tooth enamel
You may not know it, but some of the things you thought were harmless can do real damage to your teeth. Your daily oral hygiene, as well as the way you consume foods and beverages, can compromise your teeth and gums, with a noticeable effect on your tooth enamel.

Enamel, which is also the hardest substance in the body, is the outer layer of hard tissue on your teeth. This maintains the tooth’s shape and structure, with a role in preventing tooth decay. Enamel experiences either good or bad actions every time you eat, drink, or brush. Erosion is one common negative effect, which wears away the tooth surface and biting edges.

Immediate Brushing after Meals

Brushing can prevent tooth decay, but doing it the wrong way can do more harm than good. If you brush immediately after consuming acidic food or beverages, enamel erosion is likely to happen. Immediate brushing accelerates the erosion of the teeth’s outer layer, as well as the layer beneath it. It could also push the acid deeper into the enamel. Wait for at least an hour or so before brushing,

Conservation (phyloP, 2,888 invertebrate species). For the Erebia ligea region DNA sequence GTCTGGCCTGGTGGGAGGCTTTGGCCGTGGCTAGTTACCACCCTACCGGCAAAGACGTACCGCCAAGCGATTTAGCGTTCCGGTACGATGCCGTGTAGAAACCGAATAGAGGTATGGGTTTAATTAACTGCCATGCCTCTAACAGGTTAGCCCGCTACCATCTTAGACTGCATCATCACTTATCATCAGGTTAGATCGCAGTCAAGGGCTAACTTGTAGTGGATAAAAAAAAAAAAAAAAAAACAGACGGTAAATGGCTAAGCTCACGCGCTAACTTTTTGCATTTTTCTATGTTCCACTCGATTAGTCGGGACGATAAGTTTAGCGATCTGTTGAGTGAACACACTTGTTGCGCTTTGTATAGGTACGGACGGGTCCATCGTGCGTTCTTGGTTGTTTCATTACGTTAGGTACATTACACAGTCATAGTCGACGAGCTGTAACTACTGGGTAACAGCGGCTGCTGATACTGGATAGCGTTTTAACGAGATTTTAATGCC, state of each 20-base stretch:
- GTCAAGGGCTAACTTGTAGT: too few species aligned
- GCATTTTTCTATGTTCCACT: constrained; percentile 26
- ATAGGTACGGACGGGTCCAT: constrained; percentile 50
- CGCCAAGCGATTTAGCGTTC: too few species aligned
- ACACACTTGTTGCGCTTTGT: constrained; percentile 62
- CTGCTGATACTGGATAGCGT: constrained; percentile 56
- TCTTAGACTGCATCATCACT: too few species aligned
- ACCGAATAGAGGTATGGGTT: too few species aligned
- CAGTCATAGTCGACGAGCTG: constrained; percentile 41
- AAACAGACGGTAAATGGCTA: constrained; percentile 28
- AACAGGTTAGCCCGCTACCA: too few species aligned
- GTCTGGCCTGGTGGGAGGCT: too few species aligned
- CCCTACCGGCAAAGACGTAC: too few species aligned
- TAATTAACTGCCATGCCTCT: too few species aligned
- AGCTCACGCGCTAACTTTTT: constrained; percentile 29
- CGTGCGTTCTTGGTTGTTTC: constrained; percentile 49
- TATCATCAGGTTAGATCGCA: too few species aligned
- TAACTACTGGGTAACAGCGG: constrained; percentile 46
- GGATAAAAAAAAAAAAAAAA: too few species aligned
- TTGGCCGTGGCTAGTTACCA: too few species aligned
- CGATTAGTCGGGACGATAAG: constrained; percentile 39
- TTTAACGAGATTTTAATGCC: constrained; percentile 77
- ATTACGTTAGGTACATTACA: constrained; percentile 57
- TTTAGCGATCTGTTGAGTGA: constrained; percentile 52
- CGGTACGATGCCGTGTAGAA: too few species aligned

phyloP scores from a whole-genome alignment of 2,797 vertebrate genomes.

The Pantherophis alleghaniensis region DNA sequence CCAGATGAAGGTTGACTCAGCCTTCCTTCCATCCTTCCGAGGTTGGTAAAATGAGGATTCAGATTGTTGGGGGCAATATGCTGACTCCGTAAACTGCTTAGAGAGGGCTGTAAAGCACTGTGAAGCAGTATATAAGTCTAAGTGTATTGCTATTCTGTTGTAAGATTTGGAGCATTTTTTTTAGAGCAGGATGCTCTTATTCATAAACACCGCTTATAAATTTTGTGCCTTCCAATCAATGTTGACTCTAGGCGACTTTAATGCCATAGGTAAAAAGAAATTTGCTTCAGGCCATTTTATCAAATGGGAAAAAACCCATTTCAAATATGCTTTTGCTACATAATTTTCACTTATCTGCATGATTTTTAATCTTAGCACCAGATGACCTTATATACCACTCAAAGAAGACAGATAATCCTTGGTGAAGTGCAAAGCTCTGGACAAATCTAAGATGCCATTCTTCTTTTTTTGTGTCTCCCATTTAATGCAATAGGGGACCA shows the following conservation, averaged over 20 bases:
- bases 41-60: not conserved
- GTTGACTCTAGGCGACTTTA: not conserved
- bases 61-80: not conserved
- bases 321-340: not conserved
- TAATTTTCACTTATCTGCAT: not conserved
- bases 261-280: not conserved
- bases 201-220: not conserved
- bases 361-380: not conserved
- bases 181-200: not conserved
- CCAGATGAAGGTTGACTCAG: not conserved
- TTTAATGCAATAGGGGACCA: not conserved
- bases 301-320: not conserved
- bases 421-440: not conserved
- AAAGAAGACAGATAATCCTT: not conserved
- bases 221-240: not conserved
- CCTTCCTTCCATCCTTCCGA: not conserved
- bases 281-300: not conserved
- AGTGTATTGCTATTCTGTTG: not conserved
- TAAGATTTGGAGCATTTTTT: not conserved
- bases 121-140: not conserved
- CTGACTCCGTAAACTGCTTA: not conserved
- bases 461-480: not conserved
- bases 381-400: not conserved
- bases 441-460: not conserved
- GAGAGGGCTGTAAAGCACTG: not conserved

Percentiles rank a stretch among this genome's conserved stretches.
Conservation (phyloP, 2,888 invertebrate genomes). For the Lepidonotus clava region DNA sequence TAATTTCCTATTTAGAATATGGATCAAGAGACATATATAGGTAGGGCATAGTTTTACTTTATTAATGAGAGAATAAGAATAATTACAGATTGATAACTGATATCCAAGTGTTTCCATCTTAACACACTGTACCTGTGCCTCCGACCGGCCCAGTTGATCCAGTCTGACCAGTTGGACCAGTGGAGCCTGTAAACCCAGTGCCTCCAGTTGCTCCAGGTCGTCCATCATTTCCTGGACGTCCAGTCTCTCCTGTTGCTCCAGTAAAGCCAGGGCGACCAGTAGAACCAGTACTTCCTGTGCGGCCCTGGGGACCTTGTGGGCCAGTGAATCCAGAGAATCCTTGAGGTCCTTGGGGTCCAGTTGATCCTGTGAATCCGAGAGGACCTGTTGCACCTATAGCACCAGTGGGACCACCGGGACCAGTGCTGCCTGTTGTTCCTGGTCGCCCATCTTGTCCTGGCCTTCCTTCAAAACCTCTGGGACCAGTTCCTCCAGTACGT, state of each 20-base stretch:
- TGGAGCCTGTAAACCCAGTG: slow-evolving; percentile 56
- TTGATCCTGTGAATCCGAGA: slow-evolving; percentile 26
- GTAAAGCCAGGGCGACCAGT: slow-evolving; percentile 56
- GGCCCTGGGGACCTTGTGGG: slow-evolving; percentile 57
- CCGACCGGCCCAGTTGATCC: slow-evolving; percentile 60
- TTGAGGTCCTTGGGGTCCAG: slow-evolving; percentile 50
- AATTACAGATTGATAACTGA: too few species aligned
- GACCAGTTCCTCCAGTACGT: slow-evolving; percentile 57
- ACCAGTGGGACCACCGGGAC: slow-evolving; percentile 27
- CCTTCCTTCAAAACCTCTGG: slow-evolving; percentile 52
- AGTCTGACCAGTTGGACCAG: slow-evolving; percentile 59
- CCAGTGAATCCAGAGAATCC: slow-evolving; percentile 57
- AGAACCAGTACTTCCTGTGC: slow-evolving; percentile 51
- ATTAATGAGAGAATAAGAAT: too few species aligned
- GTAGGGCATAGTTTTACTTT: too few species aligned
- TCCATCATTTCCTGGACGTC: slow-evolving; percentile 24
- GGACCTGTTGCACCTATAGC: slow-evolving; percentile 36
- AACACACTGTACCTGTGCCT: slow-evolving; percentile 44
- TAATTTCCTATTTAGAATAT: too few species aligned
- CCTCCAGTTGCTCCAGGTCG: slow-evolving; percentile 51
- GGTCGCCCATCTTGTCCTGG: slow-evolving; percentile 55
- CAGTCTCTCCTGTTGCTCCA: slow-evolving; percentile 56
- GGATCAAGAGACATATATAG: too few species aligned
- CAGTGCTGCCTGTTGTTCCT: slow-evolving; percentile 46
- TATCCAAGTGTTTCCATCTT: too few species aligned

Too Much Acidic Foods and Beverages

Meridian dental care centers note that acidic and sour fruits like lemon, lime, and grapes contain high levels of citric acid that can damage the enamel. Fermented products like yogurt and pickles are quite acidic too. These also include soda, fruit juices, and caffeinated beverages. Avoid consuming these often, as they can hinder the mouth’s ability to fight acid attack and enamel erosion.

Saliva’s Power and Frequent Acid Attacks

Apart from keeping your mouth moist, saliva also protects the enamel from the acid in your foods and beverages. If you consume too many sour foods, the acid can build up to levels that is too much from what your saliva can handle. If an acid attack happens frequently, the mouth will not have time to repair itself, resulting in wearing away of the enamel.

With enamel erosion, the underneath layer will become visible. This causes your teeth to look yellowish, with increased sensitivity to hot and cold foods. Avoid enamel wear by limiting your consumption of acidic foods and visiting your dentist for regular care.